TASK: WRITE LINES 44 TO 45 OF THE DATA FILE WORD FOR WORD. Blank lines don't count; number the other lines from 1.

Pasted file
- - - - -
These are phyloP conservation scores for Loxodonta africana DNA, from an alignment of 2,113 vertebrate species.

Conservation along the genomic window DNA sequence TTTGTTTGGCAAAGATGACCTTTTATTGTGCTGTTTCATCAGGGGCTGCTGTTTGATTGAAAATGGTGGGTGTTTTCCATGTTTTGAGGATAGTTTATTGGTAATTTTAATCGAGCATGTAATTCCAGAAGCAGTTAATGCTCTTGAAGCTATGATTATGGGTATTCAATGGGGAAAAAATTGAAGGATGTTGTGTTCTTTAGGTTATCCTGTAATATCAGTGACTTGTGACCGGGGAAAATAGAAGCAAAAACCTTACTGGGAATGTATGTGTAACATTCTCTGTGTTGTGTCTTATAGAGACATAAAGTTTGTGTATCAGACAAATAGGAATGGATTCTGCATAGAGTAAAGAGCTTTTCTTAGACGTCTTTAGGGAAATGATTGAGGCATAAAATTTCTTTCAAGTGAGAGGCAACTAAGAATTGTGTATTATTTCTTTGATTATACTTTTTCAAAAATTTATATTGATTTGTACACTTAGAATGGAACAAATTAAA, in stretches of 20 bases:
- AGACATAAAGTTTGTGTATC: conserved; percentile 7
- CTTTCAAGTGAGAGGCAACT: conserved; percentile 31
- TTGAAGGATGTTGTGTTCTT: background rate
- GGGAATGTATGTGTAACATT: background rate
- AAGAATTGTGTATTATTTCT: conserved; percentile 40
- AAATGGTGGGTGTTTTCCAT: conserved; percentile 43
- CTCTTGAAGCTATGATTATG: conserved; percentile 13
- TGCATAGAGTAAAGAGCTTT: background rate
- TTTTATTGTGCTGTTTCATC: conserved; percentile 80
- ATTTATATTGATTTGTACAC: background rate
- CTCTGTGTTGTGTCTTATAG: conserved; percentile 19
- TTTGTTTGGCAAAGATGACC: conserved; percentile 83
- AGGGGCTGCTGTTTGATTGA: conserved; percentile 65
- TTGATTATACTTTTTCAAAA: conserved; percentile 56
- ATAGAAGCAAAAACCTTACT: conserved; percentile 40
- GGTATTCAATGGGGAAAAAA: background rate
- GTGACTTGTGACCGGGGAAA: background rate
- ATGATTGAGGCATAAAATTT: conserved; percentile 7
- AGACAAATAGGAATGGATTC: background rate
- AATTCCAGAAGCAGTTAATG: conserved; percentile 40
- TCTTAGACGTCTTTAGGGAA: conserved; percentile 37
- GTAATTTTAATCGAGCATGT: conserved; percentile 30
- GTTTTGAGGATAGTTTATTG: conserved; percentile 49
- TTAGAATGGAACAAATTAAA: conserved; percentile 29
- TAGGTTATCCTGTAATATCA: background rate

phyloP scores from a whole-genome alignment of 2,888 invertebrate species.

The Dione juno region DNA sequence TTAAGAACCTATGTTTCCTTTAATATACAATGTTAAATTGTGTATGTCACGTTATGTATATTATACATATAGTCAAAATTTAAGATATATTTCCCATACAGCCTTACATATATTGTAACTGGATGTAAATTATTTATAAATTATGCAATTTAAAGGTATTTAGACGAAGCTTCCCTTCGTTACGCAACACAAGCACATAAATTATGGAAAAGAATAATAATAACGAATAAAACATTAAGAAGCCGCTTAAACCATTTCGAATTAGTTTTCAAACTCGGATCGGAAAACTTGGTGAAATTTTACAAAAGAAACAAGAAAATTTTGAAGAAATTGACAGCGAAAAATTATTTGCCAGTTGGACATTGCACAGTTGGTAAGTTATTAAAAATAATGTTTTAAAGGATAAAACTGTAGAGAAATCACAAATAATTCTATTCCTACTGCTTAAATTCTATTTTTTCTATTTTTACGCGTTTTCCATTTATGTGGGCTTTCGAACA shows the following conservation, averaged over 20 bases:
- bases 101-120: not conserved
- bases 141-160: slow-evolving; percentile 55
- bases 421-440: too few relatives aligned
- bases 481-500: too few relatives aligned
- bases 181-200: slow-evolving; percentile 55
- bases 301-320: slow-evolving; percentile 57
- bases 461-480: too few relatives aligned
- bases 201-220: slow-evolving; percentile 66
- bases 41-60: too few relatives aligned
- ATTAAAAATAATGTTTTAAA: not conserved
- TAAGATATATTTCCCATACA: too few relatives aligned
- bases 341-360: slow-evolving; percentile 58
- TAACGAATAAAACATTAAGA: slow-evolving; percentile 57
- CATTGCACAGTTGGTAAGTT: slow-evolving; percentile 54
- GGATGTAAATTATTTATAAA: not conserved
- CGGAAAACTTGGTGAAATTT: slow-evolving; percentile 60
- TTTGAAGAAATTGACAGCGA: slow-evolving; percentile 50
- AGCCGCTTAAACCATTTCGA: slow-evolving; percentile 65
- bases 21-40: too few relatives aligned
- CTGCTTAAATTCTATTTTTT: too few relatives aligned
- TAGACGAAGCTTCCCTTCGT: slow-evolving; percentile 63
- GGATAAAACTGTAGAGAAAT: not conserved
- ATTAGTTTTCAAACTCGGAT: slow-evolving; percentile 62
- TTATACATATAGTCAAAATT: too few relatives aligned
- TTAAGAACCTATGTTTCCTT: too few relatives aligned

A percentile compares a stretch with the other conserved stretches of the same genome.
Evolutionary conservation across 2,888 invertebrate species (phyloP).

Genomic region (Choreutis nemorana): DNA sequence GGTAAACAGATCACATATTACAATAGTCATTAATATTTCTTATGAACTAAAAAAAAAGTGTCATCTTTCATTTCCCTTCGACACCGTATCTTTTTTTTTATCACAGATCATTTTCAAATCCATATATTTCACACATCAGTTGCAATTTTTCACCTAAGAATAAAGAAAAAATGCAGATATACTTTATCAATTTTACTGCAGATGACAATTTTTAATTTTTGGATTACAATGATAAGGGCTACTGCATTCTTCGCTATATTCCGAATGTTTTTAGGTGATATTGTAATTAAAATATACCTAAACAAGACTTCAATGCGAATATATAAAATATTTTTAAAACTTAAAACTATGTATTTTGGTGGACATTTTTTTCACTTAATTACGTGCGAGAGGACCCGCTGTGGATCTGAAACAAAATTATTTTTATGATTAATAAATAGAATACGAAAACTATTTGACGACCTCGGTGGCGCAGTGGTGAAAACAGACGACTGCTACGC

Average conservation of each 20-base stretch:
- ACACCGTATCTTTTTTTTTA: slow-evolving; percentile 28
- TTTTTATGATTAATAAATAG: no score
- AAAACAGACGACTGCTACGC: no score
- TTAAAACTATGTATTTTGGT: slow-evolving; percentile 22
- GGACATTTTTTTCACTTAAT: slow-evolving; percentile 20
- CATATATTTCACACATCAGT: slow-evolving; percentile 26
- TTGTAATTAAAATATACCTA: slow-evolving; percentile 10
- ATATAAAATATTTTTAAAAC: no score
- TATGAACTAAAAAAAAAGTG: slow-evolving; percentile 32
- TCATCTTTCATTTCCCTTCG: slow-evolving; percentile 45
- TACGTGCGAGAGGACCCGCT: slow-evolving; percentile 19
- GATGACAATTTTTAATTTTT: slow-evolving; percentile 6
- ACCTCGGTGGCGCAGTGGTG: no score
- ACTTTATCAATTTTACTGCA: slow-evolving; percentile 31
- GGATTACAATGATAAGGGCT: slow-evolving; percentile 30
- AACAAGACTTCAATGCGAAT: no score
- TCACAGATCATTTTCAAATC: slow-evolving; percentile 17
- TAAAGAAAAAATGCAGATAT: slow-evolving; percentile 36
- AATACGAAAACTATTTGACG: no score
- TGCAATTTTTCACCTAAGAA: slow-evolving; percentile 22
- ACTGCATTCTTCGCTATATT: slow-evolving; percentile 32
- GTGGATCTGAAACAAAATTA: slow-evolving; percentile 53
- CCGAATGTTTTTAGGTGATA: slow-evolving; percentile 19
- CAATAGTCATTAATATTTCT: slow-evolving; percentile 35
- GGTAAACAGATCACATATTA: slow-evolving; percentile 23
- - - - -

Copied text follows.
- GGATGTAAATTATTTATAAA: not conserved
- CGGAAAACTTGGTGAAATTT: slow-evolving; percentile 60